RMUC.19 SPEAKER SHOWCASE
Basketball Legend, Broadcaster, Humanitarian, Survivor
San Diego, California
Basketball legend Bill Walton is one of sports’ most recognizable and beloved figures. His success on the court is well documented; the nation’s top college basketball star at UCLA under legendary coach John Wooden, he then played for two NBA Championship teams – the Portland Trail Blazers and Boston Celtics.
But Bill’s nightmarish challenges off the court are less known. He stuttered so badly he couldn’t say a simple “thank you” until he was 28 years old. And a foot disorder led to 37 surgeries on his feet, legs, and back – keeping him sidelined over half of his NBA career. Armed with grit and a positive outlook, Bill improbably overcame it all. He was inducted into the Basketball Hall of Fame and named to the “50 Greatest NBA Players of All-Time” list.
After his playing career, Bill pursued broadcasting; he is currently covering Pac-12 games on ESPN. Bill Walton has led a life of humility in service of inspiring others. His autobiography, Back from the Dead, was a New York Times bestseller and he is perhaps the best-known Deadhead, having seen over 900 shows.
As entertaining as he is insightful, Bill is widely considered one of the best speakers from the world of sports. The lessons he learned on the basketball court became life lessons that served him well throughout his sports, broadcasting and business careers. No lesson was more important than the words from the legendary John Wooden, Bill’s basketball coach at UCLA, who simply said “Do your best.” Wooden never asked players to go out and win – simply to do their best and not beat themselves. Bill never forgot those words which helped him throughout his extraordinary career.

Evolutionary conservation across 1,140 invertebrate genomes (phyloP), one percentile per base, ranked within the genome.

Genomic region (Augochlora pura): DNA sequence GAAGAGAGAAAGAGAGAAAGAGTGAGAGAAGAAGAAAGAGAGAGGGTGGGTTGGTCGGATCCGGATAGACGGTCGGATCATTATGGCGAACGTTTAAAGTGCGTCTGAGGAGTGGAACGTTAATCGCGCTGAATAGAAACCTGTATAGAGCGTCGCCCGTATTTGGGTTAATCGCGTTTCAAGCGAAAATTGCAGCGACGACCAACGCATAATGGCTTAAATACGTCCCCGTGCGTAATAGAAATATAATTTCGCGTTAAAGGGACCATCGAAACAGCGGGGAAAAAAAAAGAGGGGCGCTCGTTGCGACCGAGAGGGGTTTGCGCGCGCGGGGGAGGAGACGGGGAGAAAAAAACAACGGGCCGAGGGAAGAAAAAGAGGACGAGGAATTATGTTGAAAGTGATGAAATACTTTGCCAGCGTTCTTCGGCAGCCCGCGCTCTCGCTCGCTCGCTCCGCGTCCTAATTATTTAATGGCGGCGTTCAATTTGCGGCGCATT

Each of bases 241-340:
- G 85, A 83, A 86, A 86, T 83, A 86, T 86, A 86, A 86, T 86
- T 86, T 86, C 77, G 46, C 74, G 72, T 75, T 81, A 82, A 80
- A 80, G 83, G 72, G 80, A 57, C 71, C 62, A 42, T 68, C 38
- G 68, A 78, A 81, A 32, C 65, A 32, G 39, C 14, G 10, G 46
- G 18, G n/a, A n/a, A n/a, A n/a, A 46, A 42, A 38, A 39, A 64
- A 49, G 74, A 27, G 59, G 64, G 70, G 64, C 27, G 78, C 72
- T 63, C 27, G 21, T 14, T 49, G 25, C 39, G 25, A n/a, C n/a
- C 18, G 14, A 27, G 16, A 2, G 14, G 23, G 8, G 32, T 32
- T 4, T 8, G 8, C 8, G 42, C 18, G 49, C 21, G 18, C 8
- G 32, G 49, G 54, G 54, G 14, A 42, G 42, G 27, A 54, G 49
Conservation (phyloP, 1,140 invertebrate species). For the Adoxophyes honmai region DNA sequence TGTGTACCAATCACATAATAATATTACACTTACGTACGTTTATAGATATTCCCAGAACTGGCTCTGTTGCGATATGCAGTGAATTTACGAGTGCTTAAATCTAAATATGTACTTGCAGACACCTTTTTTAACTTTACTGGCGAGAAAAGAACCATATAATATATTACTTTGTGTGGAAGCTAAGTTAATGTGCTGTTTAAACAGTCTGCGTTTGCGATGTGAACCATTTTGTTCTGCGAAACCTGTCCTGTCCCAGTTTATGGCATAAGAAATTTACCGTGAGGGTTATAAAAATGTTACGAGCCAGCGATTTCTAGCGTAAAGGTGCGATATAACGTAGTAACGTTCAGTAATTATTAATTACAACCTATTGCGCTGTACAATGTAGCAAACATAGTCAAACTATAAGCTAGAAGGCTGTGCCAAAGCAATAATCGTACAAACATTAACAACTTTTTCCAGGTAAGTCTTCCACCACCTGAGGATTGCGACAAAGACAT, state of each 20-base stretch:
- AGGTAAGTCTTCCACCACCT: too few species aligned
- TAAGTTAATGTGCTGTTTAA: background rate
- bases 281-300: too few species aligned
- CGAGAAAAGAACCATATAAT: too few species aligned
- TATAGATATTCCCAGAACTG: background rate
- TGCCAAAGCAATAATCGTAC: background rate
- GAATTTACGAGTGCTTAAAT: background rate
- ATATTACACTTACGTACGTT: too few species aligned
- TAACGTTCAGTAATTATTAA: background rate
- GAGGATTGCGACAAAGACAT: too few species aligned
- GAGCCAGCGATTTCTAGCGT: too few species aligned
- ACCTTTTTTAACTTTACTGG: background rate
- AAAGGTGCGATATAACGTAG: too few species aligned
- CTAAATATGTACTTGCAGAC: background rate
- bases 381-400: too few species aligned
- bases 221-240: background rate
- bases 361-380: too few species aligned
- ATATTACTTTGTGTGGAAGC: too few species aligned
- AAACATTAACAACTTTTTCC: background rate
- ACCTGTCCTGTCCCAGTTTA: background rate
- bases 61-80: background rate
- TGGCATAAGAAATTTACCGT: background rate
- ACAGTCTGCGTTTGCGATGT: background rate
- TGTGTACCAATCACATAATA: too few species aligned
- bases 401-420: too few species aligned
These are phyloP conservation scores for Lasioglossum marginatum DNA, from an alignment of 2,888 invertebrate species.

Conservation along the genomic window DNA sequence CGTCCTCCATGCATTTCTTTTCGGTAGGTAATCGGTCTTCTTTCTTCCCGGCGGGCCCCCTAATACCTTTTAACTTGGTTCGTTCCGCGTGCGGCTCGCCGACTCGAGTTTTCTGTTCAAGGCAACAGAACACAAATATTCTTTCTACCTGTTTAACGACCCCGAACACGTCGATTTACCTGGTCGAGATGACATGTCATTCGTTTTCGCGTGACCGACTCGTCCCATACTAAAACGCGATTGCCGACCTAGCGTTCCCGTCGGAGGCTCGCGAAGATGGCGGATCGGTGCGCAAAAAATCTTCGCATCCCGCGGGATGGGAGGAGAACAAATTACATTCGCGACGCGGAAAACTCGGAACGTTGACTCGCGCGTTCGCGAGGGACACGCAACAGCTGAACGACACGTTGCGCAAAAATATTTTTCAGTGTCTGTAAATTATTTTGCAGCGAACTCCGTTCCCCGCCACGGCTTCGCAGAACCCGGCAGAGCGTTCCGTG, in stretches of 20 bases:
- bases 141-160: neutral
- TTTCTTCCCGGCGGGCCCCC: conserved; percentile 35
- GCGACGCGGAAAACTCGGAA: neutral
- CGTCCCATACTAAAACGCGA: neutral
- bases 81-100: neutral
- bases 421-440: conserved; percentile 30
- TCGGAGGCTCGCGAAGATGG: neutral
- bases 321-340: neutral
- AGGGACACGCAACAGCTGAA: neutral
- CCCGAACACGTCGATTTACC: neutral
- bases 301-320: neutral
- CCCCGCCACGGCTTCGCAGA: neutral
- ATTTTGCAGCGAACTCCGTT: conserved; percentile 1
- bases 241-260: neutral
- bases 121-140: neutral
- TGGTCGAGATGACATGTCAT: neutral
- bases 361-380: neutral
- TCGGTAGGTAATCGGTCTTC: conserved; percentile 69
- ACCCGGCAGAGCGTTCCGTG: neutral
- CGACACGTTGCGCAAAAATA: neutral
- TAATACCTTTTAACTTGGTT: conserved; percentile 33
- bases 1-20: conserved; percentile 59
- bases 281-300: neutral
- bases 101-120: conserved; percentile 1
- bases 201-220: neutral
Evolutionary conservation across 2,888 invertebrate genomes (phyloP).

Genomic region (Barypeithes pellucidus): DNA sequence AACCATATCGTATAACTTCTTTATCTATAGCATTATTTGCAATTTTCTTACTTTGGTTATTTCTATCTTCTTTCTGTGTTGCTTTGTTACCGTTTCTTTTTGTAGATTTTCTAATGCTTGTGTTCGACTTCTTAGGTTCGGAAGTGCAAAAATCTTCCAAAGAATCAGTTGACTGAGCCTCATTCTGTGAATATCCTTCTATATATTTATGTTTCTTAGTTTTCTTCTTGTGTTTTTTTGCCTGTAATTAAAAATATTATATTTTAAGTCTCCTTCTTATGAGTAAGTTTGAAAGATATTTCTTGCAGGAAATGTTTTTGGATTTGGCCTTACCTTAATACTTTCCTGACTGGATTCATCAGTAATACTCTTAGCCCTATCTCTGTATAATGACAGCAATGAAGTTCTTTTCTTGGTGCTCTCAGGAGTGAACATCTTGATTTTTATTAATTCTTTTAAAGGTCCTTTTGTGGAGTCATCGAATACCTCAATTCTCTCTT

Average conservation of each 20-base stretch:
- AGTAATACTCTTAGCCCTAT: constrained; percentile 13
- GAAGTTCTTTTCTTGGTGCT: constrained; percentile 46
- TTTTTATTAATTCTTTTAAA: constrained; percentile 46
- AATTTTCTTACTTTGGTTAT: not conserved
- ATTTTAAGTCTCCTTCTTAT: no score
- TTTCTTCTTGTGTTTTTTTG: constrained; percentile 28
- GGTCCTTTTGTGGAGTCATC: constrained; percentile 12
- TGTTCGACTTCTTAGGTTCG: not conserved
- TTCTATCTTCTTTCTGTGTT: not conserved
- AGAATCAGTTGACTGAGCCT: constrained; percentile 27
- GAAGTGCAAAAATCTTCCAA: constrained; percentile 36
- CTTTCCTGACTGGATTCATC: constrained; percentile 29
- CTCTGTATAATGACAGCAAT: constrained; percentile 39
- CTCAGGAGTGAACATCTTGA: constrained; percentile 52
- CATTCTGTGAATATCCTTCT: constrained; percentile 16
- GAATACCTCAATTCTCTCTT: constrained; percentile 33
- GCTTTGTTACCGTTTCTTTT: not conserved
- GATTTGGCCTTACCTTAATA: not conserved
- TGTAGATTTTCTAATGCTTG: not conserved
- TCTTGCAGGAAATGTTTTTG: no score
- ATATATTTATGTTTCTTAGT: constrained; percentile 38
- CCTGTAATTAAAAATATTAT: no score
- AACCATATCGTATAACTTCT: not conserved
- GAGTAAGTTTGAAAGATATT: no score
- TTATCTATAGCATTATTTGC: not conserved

“What Great Coaches Taught Me About Leadership”
Wednesday, October 9th, 4:00 PM – 5:00 PM
According to Bill, the difference between winning and losing was leadership. The best coaches knew how to get the best out of their players. In Bill’s career no one was better than legendary UCLA coach John Wooden. An English teacher who coached on the side for extra money, Wooden focused on the fundamentals. He never talked about winning – and rarely even mentioned the opposing team. Wooden did insist that players work together, not be selfish, execute flawlessly, and be accountable for doing their best. Armed with that approach Wooden went on to win 88 consecutive games (a men’s collegiate record which still stands) and ten national championships.
Bill, the consummate storyteller, shares tales that are as insightful as they are entertaining – about lessons of leadership he learned from John Wooden, Red Auerbach, Jack Ramsey, and others during his storied career. Bill provides an inside look at how world-class performance is really achieved on the basketball court – leadership and teamwork lessons based on principles that transfer off the court, too.
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